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Old April 30th, 2012, 06:31 AM   #1
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Location: Australia
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Flourescent 3 Light Kit Recommendations?

Starting a video production business with some film school graduates in our small town. I've been looking at different lighting solutions.

I see the most uses for lighting with our projects being mostly indoor interviews during the daytime. So the two key things I am looking for is nicely diffused light, and daytime balanced light so we don't have to black out windows or mess around too much with gels.

As a result of my research, I have come to the conclusion that daytime balanced fluorescent lighting may be the optimum solution from both a situational standpoint (making use of windows indoors etc.) and from a safety standpoint (lights aren't as hot, faster to move etc.).

Apparently there are many traditionalists that prefer tungsten, we used bog standard red heads at school, which I found to be more trouble then they are worth.

Of course, as we are starting out, we are trying to budget the equipment we need. So we aren't looking at anything too pricey <$1000 would be my first judgement, but we all know how prices can stack. So the cheaper the better.

I'm thinking the most versatile solution would be a 3 light soft box fluorescent kit, balanced to daylight (5600k) - although I haven't been able to determine whether CTO gels would work with these types of kits. I imagine being able to use gels would fix any rare cases where we need 3200k light.

Apologies for the bad spelling.

tl:dr - what would you suggest as a budget, 3 point flourescent lighting set up?

Kind thankyou for you any suggestions and apologies if this has been asked 100000 x before.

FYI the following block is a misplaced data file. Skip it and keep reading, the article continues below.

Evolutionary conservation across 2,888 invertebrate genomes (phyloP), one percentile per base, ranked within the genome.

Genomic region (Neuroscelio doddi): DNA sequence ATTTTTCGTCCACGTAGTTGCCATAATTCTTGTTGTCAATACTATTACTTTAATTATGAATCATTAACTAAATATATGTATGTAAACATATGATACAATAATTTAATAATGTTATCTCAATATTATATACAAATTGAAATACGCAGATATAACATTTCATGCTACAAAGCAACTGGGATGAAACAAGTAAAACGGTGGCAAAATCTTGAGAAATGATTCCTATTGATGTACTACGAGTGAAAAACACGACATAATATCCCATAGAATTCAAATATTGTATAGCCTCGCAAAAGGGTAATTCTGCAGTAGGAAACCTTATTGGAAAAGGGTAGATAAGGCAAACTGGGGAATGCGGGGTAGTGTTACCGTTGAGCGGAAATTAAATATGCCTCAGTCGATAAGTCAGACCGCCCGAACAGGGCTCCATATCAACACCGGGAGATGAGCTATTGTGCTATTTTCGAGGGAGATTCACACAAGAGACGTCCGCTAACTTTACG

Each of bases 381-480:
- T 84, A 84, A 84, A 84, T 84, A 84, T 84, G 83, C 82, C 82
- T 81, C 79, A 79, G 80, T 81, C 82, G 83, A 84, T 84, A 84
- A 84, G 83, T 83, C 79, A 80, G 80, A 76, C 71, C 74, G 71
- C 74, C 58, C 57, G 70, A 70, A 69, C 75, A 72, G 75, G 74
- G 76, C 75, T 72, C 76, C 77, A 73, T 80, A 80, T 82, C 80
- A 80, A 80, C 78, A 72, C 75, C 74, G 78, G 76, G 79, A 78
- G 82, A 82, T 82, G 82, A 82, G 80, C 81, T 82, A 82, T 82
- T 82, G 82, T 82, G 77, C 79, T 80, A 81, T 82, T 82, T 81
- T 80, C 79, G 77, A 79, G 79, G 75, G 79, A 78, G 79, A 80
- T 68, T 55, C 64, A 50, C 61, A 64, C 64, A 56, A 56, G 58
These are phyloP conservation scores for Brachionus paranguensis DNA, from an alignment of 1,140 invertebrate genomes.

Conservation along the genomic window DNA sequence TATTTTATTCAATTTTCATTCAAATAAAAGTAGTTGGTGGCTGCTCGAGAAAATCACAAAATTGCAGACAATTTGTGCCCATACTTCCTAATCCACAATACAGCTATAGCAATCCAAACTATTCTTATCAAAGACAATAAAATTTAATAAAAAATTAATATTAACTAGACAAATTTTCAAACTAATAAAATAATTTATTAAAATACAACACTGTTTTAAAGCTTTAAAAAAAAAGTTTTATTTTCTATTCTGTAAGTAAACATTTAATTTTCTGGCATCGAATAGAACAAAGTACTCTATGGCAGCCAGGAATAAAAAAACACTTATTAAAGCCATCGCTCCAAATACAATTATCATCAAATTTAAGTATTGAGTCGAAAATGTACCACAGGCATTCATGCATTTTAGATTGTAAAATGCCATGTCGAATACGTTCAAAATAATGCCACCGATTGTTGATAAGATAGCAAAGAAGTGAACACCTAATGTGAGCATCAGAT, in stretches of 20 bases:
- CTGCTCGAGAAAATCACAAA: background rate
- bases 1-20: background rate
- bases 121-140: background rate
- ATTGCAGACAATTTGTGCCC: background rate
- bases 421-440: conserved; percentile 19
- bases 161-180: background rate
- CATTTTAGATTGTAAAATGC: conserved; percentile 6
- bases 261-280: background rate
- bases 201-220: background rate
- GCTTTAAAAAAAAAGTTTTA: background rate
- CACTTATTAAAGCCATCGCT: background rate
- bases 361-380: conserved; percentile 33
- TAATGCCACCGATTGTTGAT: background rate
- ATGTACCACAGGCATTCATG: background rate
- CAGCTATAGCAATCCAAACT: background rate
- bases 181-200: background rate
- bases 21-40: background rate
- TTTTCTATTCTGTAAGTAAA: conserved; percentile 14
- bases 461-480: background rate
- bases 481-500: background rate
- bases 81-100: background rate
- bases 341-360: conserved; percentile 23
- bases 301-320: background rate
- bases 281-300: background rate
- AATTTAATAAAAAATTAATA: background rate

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Old May 9th, 2012, 08:52 AM   #2
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Re: Flourescent 3 Light Kit Recommendations?

Glynn, if you're trying to stay under a $1000 budget and still do decent lighting, then I recommend you forget about fluorescent and go with tungsten where you'll get more bang for your buck.

Personally, I don't think you can do decent lighting with a light kit under $1000, but the odds are better for tungsten than fluorescent. Keep in mind that there's a big difference between just making a scene brighter and actually doing proper lighting that looks good.

A few years ago I produced an interview lighting training DVD (How to Setup, Light, & Shoot Great Looking Interviews) and $1500 was the least expensive kit I could put together that still have every component I'd need to do great lighting. In fact, it was basically the same kit I was using for about 10 years for CBS, NBC, Nat Geo, etc. For $1500 it had everything I needed for interviews, and there's just no way I could put together a professional fluorescent kit for anything close to that figure. And $1000 is impossible unless you just want to light up the room with no attention to detail.
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